- Paperback: 416 pages
- Publisher: Penguin Books; Reprint edition (December 27, 2011)
- Language: English
- ISBN-10: 9780143120612
- ISBN-13: 978-0143120612
- ASIN: 0143120611
- Product Dimensions: 5.4 x 0.8 x 8.4 inches
- Shipping Weight: 12 ounces (View shipping rates and policies)
- Average Customer Review: 278 customer reviews
- Amazon Best Sellers Rank: #25,402 in Books (See Top 100 in Books)
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Reality Is Broken: Why Games Make Us Better and How They Can Change the World Reprint Edition
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A visionary game designer reveals how we can harness the power of games to boost global happiness.
With 174 million gamers in the United States alone, we now live in a world where every generation will be a gamer generation. But why, Jane McGonigal asks, should games be used for escapist entertainment alone? In this groundbreaking book, she shows how we can leverage the power of games to fix what is wrong with the real world-from social problems like depression and obesity to global issues like poverty and climate change-and introduces us to cutting-edge games that are already changing the business, education, and nonprofit worlds. Written for gamers and non-gamers alike, Reality Is Broken shows that the future will belong to those who can understand, design, and play games.
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I met the author at the BCX Disrupt Conference a few weeks ago, and was struck by the importance of her insights. This is the first book I have reviewed that is 6 years old, but I feel it is so important that people be introduced to its ideas, that I have broken with my 18-year tradition of only reviewing the best of the latest.
“What if we started to live our real lives like gamers, lead our real businesses and communities like game designers, and think about solving real-world problems like computer and video game theorists? Imagine a near future in which most of the real world works more like a game,” author Jane McGonigal asks.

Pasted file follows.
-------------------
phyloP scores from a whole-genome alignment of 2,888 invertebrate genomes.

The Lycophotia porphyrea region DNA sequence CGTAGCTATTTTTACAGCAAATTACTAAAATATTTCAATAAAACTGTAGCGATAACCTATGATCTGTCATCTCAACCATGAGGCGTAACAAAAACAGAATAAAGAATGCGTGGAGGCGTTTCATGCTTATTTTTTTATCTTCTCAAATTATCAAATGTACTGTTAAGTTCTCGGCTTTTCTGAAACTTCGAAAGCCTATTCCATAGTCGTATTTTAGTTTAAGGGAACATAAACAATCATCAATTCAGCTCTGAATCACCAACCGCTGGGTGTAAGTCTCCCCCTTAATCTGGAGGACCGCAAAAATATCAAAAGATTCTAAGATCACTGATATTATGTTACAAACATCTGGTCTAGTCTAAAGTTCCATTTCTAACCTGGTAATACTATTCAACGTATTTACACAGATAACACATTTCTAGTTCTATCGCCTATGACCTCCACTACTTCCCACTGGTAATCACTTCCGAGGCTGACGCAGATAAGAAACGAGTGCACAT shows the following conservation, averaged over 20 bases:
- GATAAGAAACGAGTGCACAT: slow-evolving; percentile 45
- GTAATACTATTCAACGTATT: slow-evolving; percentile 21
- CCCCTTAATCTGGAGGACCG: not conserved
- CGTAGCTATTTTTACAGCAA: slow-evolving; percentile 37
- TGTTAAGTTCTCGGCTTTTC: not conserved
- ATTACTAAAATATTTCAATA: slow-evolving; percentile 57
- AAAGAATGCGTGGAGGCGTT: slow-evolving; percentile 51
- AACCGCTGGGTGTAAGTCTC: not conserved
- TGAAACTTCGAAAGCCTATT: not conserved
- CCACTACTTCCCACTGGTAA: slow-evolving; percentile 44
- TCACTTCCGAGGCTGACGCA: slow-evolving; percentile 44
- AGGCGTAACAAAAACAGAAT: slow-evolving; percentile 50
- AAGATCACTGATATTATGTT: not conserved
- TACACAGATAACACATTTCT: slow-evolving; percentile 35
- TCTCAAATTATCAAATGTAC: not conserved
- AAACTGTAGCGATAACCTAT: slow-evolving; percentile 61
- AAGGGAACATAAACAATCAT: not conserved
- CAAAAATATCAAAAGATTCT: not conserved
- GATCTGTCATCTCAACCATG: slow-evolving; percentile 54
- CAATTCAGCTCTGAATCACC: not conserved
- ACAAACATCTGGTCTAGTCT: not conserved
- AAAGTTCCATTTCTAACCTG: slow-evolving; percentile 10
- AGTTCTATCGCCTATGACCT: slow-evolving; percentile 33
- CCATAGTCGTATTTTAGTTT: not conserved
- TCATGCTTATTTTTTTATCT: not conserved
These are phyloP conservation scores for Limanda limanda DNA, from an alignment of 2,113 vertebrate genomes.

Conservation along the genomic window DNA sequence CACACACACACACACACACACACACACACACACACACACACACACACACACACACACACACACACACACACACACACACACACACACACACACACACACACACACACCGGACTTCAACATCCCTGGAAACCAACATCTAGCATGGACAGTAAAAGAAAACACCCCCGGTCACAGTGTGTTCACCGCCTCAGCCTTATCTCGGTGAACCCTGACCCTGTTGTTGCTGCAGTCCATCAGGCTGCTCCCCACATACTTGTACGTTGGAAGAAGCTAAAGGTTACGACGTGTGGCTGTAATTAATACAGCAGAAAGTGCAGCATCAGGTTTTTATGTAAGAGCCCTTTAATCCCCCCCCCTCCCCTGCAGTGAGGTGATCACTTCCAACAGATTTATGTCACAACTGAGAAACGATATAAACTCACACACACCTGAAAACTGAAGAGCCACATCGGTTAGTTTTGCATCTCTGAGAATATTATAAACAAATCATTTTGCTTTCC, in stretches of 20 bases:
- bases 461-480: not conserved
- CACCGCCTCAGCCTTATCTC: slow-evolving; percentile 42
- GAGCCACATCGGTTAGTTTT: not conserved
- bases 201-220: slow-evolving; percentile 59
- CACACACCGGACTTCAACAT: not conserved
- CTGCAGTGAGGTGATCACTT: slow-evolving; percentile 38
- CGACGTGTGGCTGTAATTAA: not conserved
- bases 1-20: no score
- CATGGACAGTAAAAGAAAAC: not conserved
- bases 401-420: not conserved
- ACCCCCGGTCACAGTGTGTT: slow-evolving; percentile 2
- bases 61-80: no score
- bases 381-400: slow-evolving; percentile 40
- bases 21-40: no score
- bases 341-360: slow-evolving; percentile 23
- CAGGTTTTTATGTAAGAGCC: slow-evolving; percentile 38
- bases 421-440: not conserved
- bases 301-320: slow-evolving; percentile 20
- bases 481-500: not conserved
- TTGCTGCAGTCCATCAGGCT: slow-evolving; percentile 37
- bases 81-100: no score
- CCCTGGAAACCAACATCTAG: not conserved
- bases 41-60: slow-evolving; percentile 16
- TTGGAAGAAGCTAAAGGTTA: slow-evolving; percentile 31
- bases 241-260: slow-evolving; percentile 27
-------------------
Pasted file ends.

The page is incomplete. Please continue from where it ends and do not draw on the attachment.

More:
When many people think of games, what comes to mind is wasting time on activities unworthy of their time and attention. Consider how negatively we talk of games: “Don’t play games with me.” “This isn’t a game!” Hardly the stuff most likely to shape the future, solve the most vexing problems facing humanity, and correct a ‘broken’ reality.
Gamers work hard at games: they invest time and effort, they overcome challenges and respond to failure by trying harder. They enthusiastically invest their best efforts in the game with no thought of extrinsic reward.
Game developers clearly know better than almost anyone else how to inspire extreme effort, and facilitate cooperation and collaboration. They seem to continuously find new ways to motivate players to stick with harder challenges, for longer, and in much bigger groups.
“These crucial twenty-first-century skills can help all of us find new ways to make a deep and lasting impact on the world around us,” McGonigal asserts. “Instead of providing gamers with better and more immersive alternatives to reality, I want all of us to be responsible for providing the world at large with a better and more immersive reality.”
I want to focus on just one aspect McGonigal deals with – the world of work.
What exactly is a game? All games have four defining traits: a goal, rules, a feedback system, and voluntary participation.
The goal is the outcome that players will work to achieve. In golf the goal is to get a small ball into a distant hole with fewer strokes than other players. Games have rules that place limitations on how players can achieve the goal, so that players have to be skilled, sometimes creative and strategic.
Games all have feedback systems, so players know how close they are to achieving the goal, and are tacitly promised that the goal is definitely achievable. This provides motivation to keep playing.
And games are voluntary, so participation is a sign that you knowingly and willingly accept the goal, the rules, and the feedback.